SANTA MONICA, California — Ahmet Zappa remembers the time before Paris Hilton and Kevin Federline, when celebrities earned their fame by creating something artistic — and then used their influence to make the world a better place. He remembers John Lennon singing about peace; his father, Frank Zappa, promoting independent thought; and Muppet-master Jim Henson shaping the impressionable young minds of a generation. And now he's got a new job, because Ahmet Zappa also remembers the Fraggles.
"People always come up to me and talk about my father," the 32-year-old actor/writer recently said. "My father was very political, outspoken, an amazing musician and a great dad. Jim Henson, to me, is such an icon. What [Henson] did for kids — entertainment, education, storytelling and inspiring creativity — he was just such an important person. It feels nice to be involved in another family business."
Six weeks ago, Zappa won the high-profile assignment of developing the full-length rebirth of "Fraggle Rock," the vibrant 1980s TV program Henson pitched to networks as the children's show that would end wars (see "From Mr. T To 'Transformers,' The '80s Are Back And Gnarlier Than Ever"). Looking back now, the "Sesame Street" imaginer packed his program with messages about racial tolerance, creature codependence and even the importance of recycling. But, as Henson knew then and Zappa knows now, all that stuff often takes a back seat to the reason why people really care about the Fraggles: they're fun.
"I grew up having the Fraggles on television, singing songs that I thought were really catchy and fun," Zappa remembered, professing his love for the colorful 22-inch characters and the Gorgs, Doozers and talking trash heap that surrounded them for five seasons on HBO. "There are a lot of messages in 'Fraggle Rock' that fans have kept close to their hearts, so we have to be respectful of the television show and very respectful of Jim Henson's Fraggle message. As far as the movie's concerned, that's what we are focusing on now: how to maintain Fraggledom."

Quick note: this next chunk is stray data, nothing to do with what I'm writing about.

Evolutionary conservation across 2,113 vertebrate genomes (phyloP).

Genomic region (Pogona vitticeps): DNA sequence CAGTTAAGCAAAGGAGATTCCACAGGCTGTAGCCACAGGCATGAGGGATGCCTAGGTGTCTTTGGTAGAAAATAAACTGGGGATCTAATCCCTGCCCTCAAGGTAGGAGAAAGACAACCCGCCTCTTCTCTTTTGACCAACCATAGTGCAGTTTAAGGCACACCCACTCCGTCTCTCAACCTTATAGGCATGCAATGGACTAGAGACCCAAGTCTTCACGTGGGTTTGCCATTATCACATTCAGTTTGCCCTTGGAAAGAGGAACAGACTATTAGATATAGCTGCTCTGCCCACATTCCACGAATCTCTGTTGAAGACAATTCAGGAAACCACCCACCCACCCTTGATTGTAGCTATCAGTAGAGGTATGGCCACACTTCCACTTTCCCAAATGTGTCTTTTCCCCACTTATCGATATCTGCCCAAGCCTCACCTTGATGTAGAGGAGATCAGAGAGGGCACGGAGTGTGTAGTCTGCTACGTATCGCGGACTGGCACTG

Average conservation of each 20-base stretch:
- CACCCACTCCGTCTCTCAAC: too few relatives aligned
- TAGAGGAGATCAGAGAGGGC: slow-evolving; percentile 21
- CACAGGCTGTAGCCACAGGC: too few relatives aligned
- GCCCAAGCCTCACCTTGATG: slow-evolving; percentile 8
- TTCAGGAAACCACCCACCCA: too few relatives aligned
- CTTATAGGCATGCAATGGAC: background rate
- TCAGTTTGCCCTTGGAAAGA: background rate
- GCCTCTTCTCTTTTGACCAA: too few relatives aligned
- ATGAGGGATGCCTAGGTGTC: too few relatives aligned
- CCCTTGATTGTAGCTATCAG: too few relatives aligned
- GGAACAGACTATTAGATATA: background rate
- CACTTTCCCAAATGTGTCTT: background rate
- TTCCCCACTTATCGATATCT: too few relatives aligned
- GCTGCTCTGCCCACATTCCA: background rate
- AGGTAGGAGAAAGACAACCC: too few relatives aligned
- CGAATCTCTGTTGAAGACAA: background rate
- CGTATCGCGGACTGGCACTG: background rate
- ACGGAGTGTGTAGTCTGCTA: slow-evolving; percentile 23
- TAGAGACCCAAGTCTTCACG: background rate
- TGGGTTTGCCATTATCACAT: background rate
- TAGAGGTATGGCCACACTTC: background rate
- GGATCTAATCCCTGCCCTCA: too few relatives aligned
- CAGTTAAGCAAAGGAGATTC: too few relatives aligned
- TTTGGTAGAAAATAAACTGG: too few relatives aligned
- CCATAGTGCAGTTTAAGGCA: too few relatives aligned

Currently, Zappa is hard at work squeezing 96 episodes into a movie that will properly reflect that same "Fraggledom" for old fans, as well as their children. Told in a contemporary context using far more human interaction, new characters and plenty of music, the movie will be produced by Henson's daughter, Lisa, and directed by his son, Brian. Barely able to contain his enthusiasm for the project, big-kid Zappa gave us a first look at what we can expect from the "Fraggle" flick.
"If you take the landscape of kids' music now, I don't personally enjoy it," said Zappa, whose debut children's book, "The Monstrous Memoirs of a Mighty McFearless," displayed an unrestrained imagination that impressed the Henson clan, along with a taste that seemed to connect with today's kids. " 'Fraggle Rock' is good music, good instrumentation, catchy little jingles and stories that are all very sweet."
Part of that sweetness is in the nonjudgmental dependency between the different races and colors of Fraggles, and the creatures that surround them. "It's a complete ecosystem," Zappa said of Henson's idea to show children how living creatures need each other. Zappa's script will pick up with level-headed Gobo, artistic Mokey, athletic Red, nervous Wembley and chronically depressed Boober in the same underground tunnels where we left them 20 years ago, and follow the crew as they journey for the first time into "Outer Space" — or as we like to call it, the real world.
"Traveling Matt is in the movie," Zappa confirmed, referring to Gobo's adventurous uncle whose naive reports from Outer Space are indicative of the fish-out-of-water humor Zappa will embrace. "The funny part about Traveling Matt and Outer Space is he'd see a fire hydrant and assume it was a person. He thought cars were animals, that they were living organisms, and he thought elevators were people changers, because the doors would close and then open, and there'd be new people in there all the time."